THE PROGRAM’S FUTURE
As the second year of the program draws to a
close, we’re looking to expand both the scope
and the number of providers in the program
in a thoughtful and deliberate fashion. We’re
also looking to align the program more closely
with the lights and siren side of Laguna fire
Rescue by making it easier for any Laguna
Firefighter/EMT to refer a patient with social
or chronic medical issues to CHRs for help.
More importantly, although the program
enjoys strong financial support from Laguna
Pueblo, efforts are underway to access third-party payers to help support the costs of the
program for patients who have insurance plans
in addition to IHS coverage.
The Laguna Community Paramedicine program is an example of a meaningful MIH-CP
program that’s been built on a small scale, one
skill at a time, to address the specific needs of
a community. Targeted special skills training
and close collaboration with medical direction is essential, but starting a program doesn’t
require semi-independent practitioners or the
training to become one.
This “grassroots” approach puts such a
program within reach for smaller, more rural
departments that may not have the personnel or financial resources to send providers to
lengthy general MIH-CP training.
Though other tribal community
paramedicine programs will benefit from the
CHR infrastructure available in reservation
settings, such programs don’t require CHRs,
and are conceptually within reach of non-tribal
communities as well.
The very first Laguna Community Paramedicine patient is now 91 years old, and is still in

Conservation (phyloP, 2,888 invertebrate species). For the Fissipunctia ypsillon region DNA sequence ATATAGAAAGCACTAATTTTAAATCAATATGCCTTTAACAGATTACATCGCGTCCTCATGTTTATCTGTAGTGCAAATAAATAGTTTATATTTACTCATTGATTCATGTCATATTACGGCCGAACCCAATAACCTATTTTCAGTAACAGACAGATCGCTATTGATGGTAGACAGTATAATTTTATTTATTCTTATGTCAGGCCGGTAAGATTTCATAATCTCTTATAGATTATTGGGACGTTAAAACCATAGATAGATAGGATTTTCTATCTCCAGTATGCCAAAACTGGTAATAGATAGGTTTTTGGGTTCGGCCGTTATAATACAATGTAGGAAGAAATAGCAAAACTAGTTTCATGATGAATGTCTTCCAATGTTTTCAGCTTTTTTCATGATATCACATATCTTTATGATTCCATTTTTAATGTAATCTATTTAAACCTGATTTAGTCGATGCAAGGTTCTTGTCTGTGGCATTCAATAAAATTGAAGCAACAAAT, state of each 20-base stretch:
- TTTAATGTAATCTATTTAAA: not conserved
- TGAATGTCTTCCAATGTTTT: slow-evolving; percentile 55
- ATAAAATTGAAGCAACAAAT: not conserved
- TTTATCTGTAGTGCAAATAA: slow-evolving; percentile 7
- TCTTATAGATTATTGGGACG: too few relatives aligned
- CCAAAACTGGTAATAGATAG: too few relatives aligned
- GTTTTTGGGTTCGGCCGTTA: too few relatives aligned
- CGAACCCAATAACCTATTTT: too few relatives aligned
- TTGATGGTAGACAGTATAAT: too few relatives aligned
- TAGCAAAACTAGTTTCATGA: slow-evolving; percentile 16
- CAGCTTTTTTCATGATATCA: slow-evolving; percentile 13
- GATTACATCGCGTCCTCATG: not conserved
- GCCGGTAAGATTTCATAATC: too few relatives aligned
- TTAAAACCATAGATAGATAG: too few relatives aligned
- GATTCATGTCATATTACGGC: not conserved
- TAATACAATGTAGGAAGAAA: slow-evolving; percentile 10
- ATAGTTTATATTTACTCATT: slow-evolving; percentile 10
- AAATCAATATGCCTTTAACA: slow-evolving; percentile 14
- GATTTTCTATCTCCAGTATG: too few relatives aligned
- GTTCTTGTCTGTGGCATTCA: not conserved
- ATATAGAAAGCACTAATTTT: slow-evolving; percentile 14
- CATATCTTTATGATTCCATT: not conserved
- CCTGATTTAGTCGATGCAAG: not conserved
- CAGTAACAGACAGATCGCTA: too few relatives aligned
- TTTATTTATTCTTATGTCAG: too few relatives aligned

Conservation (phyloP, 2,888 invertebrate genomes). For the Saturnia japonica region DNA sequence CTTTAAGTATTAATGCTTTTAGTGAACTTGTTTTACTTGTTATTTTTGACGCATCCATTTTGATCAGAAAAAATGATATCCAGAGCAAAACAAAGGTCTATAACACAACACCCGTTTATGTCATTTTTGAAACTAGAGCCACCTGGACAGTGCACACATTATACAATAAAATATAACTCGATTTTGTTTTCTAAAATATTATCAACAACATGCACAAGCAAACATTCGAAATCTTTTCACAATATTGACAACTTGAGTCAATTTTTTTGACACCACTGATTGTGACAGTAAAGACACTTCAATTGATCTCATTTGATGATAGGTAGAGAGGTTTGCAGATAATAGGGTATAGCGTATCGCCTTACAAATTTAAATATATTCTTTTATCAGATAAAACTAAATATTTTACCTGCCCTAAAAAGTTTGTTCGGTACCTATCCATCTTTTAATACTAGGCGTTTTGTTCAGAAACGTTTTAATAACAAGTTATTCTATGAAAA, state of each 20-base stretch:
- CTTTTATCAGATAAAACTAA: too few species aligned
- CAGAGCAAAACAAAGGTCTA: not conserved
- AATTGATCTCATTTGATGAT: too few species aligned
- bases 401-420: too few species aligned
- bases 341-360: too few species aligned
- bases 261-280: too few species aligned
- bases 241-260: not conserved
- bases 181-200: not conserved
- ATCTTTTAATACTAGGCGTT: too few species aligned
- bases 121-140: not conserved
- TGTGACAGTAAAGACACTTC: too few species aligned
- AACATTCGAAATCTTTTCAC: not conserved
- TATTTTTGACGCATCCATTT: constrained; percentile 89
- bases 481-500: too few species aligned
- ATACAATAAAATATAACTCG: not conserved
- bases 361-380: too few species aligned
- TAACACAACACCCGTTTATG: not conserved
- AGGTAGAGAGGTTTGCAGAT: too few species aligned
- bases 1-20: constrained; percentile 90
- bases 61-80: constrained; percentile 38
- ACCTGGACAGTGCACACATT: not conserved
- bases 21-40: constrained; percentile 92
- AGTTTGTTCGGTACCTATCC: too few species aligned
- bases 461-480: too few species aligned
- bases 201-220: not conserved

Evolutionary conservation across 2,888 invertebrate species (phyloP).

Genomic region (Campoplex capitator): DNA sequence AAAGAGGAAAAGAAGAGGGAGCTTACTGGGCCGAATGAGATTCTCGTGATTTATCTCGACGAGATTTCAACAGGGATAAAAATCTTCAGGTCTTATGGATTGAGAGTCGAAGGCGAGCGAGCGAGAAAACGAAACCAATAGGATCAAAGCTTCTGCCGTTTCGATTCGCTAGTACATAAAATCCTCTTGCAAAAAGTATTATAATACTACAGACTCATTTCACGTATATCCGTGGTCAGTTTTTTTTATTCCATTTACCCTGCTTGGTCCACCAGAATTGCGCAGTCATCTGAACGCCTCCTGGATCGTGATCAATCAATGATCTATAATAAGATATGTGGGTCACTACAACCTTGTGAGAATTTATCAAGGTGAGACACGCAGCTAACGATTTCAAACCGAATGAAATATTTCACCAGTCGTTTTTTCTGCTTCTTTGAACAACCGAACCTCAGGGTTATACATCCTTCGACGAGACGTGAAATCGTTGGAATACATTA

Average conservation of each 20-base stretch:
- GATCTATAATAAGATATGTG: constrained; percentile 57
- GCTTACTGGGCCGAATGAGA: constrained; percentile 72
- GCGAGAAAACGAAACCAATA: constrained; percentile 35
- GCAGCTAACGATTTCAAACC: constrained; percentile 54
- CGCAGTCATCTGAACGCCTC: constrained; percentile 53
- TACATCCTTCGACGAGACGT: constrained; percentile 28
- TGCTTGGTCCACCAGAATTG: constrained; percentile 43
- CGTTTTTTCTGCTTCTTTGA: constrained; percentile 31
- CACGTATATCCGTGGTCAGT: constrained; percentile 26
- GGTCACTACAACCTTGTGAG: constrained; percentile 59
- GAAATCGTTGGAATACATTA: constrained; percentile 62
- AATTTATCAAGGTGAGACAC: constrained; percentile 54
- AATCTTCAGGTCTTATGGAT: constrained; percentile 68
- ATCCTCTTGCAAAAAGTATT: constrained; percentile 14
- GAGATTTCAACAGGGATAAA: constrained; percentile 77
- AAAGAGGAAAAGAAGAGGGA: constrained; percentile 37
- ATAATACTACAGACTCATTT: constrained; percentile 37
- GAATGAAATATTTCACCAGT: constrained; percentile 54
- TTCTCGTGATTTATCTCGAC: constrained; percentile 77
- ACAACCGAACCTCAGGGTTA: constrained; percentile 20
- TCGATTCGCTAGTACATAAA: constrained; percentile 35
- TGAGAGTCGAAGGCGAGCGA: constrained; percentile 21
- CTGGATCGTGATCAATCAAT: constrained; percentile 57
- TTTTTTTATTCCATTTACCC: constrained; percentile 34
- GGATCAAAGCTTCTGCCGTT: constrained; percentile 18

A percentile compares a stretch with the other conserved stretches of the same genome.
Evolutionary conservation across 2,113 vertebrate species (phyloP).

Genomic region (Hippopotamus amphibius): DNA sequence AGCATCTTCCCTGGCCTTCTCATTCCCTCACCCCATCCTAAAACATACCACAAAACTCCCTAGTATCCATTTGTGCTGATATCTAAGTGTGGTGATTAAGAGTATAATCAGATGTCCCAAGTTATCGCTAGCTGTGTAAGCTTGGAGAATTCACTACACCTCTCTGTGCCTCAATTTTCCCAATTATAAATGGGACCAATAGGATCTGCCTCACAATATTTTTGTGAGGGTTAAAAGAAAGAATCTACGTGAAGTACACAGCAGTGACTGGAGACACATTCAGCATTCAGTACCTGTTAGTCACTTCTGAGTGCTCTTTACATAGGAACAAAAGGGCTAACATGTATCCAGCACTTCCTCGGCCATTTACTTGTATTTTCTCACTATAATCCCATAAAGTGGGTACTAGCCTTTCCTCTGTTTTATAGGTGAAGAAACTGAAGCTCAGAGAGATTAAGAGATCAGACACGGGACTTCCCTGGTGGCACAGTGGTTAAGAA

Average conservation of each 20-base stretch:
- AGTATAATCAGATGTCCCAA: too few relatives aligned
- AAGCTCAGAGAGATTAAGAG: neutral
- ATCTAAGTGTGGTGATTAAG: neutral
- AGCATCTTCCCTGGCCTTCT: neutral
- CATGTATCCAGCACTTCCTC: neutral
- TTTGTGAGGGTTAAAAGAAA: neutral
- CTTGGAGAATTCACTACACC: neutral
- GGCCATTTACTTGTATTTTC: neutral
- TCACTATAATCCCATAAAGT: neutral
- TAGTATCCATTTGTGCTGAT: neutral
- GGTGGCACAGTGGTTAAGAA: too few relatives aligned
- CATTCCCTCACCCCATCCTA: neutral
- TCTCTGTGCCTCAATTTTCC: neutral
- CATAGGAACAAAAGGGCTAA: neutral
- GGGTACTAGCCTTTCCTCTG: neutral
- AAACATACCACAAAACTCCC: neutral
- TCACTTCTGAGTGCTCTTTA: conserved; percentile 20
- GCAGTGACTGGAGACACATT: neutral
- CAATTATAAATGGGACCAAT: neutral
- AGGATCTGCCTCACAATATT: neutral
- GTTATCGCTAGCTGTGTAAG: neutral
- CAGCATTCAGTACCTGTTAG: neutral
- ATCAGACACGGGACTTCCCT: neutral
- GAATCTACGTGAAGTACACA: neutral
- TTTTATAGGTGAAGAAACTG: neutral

the program. She has chronic lower extremity ulcers, and though they look much better
than when she entered the program, they’ll
probably never completely go away. The team
visits her three times a week, and helps take
her back and forth to primary care and specialist appointments that are no longer as frequent as before.
It’s clear that the team is treating more than
just her wounds: her face brightens when the
CPs arrive, and she relishes the personal attention they give to her during treatment. She pays
attention to them as well; it’s hard to leave her
house without some sort of a snack or other
tasty treat. Since her mother lived to 108 and
her grandfather to 119, she’ll be on the Laguna
Community Paramedicine census for many
years to come. JEMS
Chelsea C. White IV, MD, NRP, FAEMS, is the medical director
for community health and EMS Programs for Laguna Pueblo.
He’s an emergency and EMS physician for the University of
New Mexico (UNM) and is also the director of both the UNM
Center for Rural and Tribal EMS and the UNM EMS fellowship.
Kimberly Pruett, MD, is the 2017–2018 University of New
Mexico rural and tribal EMS fellow. She’s particularly interested
in community paramedicine in rural and tribal communities.
Anthony Braunschweiger, EMT-P, CWCP, is the lead community paramedic for Laguna Pueblo and is the A-shift lieutenant for Laguna Fire Rescue.
Acknowledgement: The authors would like to thank the
Laguna Pueblo Community Health and Wellness Director
Ramona Dillard, Fire Chief John Garcia, Community Health
Representatives, Public Health Nurses, Community Paramedics, and most of all, the people of Laguna Pueblo for the
support of this program.
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Though the Laguna community paramedics are now seeing patients on their own, they’re still part of a multidisciplinary team charged with managing the health needs
of each patient on the CHR census.